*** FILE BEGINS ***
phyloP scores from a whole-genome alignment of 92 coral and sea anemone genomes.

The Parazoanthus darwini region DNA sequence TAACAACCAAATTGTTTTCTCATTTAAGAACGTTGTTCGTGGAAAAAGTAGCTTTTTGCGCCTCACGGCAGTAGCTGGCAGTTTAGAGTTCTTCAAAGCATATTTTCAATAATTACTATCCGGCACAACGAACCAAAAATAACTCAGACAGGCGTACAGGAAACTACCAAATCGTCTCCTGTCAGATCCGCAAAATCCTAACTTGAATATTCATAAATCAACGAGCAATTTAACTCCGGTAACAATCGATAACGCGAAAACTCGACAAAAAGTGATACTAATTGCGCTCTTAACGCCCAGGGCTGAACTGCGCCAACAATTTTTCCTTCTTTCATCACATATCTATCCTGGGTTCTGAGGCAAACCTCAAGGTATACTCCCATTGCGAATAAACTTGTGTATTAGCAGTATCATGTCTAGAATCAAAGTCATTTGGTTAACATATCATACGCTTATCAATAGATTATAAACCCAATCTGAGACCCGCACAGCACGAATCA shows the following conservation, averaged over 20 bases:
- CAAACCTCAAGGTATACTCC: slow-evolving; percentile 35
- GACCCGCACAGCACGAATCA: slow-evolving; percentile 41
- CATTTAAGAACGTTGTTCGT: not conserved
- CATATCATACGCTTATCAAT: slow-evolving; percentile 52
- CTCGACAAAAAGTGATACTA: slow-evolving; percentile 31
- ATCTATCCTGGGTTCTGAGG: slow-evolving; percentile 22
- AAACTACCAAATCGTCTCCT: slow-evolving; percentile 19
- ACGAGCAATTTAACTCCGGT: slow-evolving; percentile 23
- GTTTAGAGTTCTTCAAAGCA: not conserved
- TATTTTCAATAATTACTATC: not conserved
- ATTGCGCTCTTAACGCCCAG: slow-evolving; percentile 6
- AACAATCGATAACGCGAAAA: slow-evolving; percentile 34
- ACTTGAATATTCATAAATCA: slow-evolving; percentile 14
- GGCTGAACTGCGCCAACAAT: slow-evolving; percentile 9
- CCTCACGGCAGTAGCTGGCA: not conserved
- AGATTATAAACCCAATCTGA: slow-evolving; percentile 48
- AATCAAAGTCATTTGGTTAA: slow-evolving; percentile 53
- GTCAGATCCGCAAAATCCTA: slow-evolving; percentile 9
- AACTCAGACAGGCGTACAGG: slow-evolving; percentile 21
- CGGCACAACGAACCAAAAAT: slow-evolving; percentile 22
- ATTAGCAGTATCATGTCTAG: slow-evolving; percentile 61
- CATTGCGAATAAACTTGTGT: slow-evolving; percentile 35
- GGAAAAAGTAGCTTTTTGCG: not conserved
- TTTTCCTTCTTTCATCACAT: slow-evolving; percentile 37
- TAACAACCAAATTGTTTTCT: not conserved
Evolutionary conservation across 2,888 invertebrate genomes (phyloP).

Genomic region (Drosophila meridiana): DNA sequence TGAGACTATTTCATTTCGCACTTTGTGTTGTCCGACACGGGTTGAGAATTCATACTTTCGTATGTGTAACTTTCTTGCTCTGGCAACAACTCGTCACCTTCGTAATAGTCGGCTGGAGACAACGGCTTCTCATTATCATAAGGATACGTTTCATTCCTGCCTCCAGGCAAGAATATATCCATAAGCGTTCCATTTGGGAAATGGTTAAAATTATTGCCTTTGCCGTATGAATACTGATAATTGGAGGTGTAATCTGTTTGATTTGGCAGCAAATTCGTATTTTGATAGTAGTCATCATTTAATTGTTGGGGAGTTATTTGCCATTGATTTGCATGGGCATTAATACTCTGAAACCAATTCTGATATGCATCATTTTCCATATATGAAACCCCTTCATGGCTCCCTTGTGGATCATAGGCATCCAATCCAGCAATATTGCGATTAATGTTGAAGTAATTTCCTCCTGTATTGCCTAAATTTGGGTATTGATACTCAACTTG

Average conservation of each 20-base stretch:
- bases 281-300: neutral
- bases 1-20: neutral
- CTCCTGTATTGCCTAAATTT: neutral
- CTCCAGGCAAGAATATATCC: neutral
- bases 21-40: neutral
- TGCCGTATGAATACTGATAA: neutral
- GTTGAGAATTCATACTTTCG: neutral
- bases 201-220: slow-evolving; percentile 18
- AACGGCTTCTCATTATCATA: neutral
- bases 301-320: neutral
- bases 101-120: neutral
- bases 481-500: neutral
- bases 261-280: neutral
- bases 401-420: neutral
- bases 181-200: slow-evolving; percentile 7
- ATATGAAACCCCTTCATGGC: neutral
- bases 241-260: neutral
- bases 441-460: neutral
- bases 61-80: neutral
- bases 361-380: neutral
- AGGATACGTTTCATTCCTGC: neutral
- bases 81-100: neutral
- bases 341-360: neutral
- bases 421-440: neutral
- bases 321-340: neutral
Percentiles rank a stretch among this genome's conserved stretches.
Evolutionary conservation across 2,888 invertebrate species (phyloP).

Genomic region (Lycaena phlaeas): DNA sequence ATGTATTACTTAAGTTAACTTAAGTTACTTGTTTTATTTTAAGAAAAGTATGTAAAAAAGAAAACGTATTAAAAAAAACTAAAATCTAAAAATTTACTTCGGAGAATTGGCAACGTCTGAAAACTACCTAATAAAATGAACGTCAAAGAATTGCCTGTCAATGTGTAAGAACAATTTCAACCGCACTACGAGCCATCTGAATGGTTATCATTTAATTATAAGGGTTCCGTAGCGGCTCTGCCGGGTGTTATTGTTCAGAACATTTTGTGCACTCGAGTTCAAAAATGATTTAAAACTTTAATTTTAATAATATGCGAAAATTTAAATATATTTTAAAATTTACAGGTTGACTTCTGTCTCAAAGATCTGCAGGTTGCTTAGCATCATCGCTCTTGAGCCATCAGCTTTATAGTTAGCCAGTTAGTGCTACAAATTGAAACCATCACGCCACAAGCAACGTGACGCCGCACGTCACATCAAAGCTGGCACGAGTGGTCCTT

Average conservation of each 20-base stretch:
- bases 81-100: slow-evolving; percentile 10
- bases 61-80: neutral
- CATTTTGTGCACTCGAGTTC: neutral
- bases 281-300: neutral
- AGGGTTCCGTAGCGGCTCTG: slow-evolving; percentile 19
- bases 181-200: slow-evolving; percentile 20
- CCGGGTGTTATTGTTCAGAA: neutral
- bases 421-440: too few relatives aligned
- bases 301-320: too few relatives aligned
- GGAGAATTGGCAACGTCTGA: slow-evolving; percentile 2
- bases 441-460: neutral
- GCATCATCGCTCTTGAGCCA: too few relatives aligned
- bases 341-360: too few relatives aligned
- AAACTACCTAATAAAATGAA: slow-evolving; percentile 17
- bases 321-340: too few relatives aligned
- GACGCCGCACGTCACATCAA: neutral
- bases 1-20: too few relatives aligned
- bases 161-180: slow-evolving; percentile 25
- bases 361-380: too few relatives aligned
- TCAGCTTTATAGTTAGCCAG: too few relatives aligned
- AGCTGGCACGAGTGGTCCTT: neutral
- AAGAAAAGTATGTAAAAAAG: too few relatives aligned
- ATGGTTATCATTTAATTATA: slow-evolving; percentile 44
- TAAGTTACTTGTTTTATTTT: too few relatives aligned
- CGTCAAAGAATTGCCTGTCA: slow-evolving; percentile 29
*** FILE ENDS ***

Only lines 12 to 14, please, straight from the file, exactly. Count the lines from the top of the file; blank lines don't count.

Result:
- TATTTTCAATAATTACTATC: not conserved
- ATTGCGCTCTTAACGCCCAG: slow-evolving; percentile 6
- AACAATCGATAACGCGAAAA: slow-evolving; percentile 34